While these numbers are pre-COVID-19, it provides a good baseline for states to see where they were before the crisis began and where significant reform is needed to help struggling industries.
In the 4th quarter for 2019, Nebraska grew 2.6 percent, which was one of the higher growth statistics for the Midwest Plains region. The industries that saw the most growth in Q4-2019 were:
- Agriculture, forestry, fishing, and hunting (0.87)
- Finance and Insurance (0.65)
- Utilities (0.45)
- Government and Government Enterprises (0.39)
- Retail Trade (0.39)
The biggest losses were experienced in:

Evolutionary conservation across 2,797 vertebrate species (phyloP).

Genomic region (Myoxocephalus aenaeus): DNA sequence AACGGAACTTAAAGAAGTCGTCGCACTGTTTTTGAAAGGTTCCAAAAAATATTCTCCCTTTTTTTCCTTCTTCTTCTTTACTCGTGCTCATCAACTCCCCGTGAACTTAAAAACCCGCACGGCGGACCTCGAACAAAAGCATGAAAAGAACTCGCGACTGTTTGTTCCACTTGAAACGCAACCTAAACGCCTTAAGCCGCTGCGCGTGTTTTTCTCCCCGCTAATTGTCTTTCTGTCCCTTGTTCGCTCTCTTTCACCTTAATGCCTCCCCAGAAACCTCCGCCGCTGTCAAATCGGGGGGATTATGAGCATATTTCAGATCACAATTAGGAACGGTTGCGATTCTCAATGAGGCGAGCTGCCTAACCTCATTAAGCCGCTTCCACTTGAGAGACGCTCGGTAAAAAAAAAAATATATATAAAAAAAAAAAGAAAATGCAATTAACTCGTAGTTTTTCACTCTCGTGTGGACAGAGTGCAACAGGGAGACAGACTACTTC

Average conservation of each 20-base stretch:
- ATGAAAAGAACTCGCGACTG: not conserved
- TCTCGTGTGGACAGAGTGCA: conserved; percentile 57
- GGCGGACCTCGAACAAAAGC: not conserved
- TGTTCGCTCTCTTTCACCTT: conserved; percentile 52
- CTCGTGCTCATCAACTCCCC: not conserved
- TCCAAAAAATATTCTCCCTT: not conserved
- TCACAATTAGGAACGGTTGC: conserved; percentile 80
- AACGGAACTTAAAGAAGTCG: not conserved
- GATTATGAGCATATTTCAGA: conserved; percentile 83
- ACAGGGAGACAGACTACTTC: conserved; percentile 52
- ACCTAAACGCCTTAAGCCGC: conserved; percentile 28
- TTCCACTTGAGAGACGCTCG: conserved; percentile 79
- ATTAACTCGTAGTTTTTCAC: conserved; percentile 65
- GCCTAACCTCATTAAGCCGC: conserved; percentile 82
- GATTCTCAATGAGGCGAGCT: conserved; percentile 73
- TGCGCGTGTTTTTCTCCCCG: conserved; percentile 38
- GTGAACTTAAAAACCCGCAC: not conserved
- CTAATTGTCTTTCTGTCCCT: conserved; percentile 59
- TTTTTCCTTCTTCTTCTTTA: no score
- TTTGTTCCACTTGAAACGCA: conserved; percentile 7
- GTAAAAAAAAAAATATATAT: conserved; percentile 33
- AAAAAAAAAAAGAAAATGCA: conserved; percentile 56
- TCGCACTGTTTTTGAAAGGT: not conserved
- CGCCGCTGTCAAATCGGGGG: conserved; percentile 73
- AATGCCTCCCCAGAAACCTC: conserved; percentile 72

- Transportation and warehousing (-0.41)
- Durable goods manufacturing (-0.16)
- Wholesale Trade (-0.12)
- Other services (excluding government) (-0.06)
- Mining, quarrying, and oil and gas extraction (-0.01)
- Nondurable goods manufacturing (-0.01)
The problem with government having such a large growth figure is that this is clearly crowding out private sector spending and, in some cases, could be negatively impacting our state’s overall GDP. There is no reason why government economic activity should be larger than manufacturing.
When looked at in annual terms, the state only saw a 0.6% GDP growth for 2018-2019, the lowest in the country. Looking at the industries from the annual aggregate, the largest gain was in health care and social assistance where the biggest loss was in transportation and warehousing.
The next release of data will be for the 1st Quarter of 2020 on July 7th.